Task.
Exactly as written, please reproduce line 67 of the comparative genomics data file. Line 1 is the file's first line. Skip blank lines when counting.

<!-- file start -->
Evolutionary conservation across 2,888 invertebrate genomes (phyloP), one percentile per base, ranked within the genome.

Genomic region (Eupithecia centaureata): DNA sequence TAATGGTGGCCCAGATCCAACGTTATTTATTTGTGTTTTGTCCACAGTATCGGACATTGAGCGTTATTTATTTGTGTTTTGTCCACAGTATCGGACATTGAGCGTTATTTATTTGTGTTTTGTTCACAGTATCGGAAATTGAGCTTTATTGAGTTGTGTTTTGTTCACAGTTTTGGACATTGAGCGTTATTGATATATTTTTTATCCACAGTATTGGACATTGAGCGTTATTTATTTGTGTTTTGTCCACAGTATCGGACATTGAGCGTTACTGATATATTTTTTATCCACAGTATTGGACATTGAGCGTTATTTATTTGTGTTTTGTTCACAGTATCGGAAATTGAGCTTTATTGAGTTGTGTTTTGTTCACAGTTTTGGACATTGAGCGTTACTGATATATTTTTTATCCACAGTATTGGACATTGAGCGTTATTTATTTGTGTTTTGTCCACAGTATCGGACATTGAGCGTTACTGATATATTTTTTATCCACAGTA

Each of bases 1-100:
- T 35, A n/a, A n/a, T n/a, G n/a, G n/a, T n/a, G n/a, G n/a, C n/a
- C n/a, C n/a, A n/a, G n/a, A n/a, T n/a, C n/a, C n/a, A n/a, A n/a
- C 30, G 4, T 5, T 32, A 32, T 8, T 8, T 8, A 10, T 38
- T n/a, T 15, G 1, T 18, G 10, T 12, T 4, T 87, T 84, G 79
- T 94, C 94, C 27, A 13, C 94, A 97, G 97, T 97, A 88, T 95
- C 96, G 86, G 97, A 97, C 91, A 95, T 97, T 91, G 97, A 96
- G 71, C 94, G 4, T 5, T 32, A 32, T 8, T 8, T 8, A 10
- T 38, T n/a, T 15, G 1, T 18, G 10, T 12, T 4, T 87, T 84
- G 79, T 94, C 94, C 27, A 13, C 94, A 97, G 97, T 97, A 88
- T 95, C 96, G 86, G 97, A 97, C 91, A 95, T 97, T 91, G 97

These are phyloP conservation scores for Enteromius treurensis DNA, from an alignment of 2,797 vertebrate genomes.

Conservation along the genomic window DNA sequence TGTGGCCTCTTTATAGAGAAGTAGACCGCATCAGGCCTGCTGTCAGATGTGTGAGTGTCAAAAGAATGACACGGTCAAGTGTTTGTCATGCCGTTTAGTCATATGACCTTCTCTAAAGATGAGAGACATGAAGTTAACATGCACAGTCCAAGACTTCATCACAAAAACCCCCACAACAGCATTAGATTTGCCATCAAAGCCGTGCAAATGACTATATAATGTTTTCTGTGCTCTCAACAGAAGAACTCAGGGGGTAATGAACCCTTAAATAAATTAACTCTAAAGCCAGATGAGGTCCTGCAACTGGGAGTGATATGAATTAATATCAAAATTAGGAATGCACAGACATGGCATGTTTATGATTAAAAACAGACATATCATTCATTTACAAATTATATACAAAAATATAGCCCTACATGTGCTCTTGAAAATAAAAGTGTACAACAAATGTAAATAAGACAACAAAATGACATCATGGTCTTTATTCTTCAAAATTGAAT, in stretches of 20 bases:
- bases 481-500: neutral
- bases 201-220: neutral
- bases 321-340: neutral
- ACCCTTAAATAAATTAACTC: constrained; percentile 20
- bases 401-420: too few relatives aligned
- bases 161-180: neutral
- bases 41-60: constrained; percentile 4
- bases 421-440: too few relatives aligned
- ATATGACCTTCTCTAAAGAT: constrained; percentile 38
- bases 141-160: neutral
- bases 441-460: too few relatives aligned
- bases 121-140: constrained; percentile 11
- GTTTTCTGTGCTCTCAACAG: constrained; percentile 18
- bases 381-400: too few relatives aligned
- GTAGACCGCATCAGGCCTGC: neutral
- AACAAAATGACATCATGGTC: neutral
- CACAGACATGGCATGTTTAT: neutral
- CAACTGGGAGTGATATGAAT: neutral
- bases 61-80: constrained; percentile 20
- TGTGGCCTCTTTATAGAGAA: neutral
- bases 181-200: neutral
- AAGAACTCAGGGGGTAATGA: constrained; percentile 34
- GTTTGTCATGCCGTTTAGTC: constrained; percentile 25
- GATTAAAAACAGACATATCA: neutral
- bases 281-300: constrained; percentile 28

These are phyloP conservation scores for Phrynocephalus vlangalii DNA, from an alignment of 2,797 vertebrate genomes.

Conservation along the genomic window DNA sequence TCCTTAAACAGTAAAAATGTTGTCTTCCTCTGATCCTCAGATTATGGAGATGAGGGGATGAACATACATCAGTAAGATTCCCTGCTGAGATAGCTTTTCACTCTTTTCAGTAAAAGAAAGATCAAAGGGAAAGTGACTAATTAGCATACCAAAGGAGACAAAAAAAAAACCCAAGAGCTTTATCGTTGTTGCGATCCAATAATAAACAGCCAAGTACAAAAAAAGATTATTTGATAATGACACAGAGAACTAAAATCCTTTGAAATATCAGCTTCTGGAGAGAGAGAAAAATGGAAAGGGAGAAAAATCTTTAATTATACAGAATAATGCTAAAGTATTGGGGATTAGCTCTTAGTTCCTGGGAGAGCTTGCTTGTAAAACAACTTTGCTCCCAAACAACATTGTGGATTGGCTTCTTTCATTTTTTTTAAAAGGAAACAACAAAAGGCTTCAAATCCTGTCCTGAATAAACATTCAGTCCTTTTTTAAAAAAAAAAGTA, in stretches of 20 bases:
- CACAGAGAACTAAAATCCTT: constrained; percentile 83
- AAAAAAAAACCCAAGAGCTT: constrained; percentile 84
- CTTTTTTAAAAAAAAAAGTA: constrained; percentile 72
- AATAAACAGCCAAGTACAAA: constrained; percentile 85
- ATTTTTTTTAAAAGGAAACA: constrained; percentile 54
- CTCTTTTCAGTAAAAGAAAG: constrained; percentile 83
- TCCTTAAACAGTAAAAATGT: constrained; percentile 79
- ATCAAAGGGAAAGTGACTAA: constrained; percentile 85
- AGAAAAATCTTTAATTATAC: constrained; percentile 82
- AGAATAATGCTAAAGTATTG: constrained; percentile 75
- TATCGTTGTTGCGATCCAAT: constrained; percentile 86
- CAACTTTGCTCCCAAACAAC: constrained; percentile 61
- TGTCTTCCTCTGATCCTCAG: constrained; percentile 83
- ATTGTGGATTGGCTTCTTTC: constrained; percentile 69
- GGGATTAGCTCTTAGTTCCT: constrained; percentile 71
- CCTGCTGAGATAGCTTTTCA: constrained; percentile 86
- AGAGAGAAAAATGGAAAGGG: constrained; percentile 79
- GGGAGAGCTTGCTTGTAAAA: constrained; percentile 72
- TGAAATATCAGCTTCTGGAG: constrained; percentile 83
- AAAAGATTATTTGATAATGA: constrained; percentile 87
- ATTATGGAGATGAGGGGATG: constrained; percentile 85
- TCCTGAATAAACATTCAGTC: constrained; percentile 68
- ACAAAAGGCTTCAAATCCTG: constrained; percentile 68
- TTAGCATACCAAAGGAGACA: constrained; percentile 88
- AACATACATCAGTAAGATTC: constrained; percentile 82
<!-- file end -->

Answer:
- AACATACATCAGTAAGATTC: constrained; percentile 82